Wanting It All, For the Wrong Reasons

Wanting all God wants to give us in order to further His glory is what we should be about. That should be a primary goal of every Christian. But we can want things God can give us, but want them for the wrong reason. For instance, how many of us have pondered what we would do if we had a million dollars? We think about the tithe and how that would help the church we attend and how we can give some money to some worthwhile causes, but ultimately we want the million dollars for our own use. This isn’t for God’s glory. And we don’t just do this with material things. We can do this with spiritual things as well:

Then the mother of Zebedee’s sons came to Jesus with her sons and, kneeling down, asked a favor of him.

“What is it you want?” he asked.

She said, “Grant that one of these two sons of mine may sit at your right and the other at your left in your kingdom.”

“You don’t know what you are asking,” Jesus said to them. “Can you drink the cup I am going to drink?”
“We can,” they answered.

Jesus said to them, “You will indeed drink from my cup, but to sit at my right or left is not for me to grant. These places belong to those for whom they have been prepared by my Father.”
– Matthew 20:20-23, NIV

James and John wanted to be #1 and #2 behind Jesus when they got to heaven. So they put their mom up to the task of asking Jesus. Now you have to ask, why would they want this? There’s nothing about the Father’s glory in this request. The request is a self-centered one. It may be spiritual, because we’re talking about heaven, but it’s not godly. It’s not righteous. It’s not holy. Jesus’ response is quick. He asks a simple question, one to which they answer quickly. They probably answer so quick because they think by answering, “We can,” Jesus is going to green light their places in heaven. Except He didn’t. Jesus tells them they will drink from the same cup, but their place in heaven isn’t His to give. It’s up to the Father. Oops. Guess that didn’t work out so well, did it? In fact, it didn’t work out like they expected at all. They probably didn’t understand what Jesus meant by the cup He was going to drink from. In hindsight we understand it to mean the pain, suffering, and death/separation he underwent. James would be the first apostle to die:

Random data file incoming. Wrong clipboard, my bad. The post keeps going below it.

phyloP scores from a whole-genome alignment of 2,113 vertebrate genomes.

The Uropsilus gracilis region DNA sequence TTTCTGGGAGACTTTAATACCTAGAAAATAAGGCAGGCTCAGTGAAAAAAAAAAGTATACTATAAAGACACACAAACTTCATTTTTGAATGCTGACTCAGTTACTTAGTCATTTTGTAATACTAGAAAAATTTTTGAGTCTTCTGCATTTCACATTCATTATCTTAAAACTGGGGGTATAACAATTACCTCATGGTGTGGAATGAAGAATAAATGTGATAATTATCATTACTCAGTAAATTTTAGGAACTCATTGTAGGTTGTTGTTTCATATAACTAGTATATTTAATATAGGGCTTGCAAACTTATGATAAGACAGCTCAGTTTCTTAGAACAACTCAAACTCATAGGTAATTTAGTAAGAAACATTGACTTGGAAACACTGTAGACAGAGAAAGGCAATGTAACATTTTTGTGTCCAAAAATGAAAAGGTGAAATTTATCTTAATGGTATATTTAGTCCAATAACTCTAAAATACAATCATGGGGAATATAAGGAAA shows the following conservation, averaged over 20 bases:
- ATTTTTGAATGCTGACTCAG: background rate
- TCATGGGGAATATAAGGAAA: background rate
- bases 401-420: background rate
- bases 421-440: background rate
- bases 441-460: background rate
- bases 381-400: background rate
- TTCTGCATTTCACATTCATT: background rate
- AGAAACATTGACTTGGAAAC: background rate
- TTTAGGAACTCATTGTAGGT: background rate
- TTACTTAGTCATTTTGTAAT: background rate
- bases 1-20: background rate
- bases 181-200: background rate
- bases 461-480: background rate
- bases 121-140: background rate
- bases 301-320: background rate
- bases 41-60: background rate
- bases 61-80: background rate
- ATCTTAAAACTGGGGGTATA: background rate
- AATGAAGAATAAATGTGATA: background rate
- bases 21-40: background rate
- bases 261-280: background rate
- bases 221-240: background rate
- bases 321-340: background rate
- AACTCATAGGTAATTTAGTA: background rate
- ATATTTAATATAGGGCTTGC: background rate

It was about this time that King Herod arrested some who belonged to the church, intending to persecute them. He had James, the brother of John, put to death with the sword. – Acts 12:1-2, NIV

John did not die a violent death. Instead, he lived to old age as all of his friends were killed. I don’t know which cup would be worse to drink: dying in such a manner as James, or living and seeing all of your friends killed. But both did indeed drink from Jesus’ cup.

It’s great to want whatever God wants to send our way. It’s even ideal to ask God for something special, as we saw yesterday with Elisha asking for the “birthright” to be passed from Elijah to him. However, it’s not just what we’re asking for that’s important. As with all things and God, the nature of our heart with respect to the request is crucial. James and John asked (through a proxy: mom) for something great spiritually, but they asked out of selfishness. That doesn’t work with God. He doesn’t see that as all right. Now, that won’t mean he won’t answer the way we want Him to. For instance, the Israelites wanted a king like the ones they saw around them. So God gave them Saul. Saul was a lousy king. But he was exactly what the people thought they wanted. If God answers us with exactly what we asked for and our hearts aren’t right, there’s probably a painful lesson to be learned. It’s better to skip all that. It’s better to ask with a heart that is focused on God, on His Kingdom, and on His glory. I know, easier said than done. But that should be our goal. That should be what we strive for. If our ways are His ways and our goals are His goals and are dreams are His dreams and are our hearts are like His, wow. Just imagine that. We can want it all. But we need to make sure we want it all for the right reasons.


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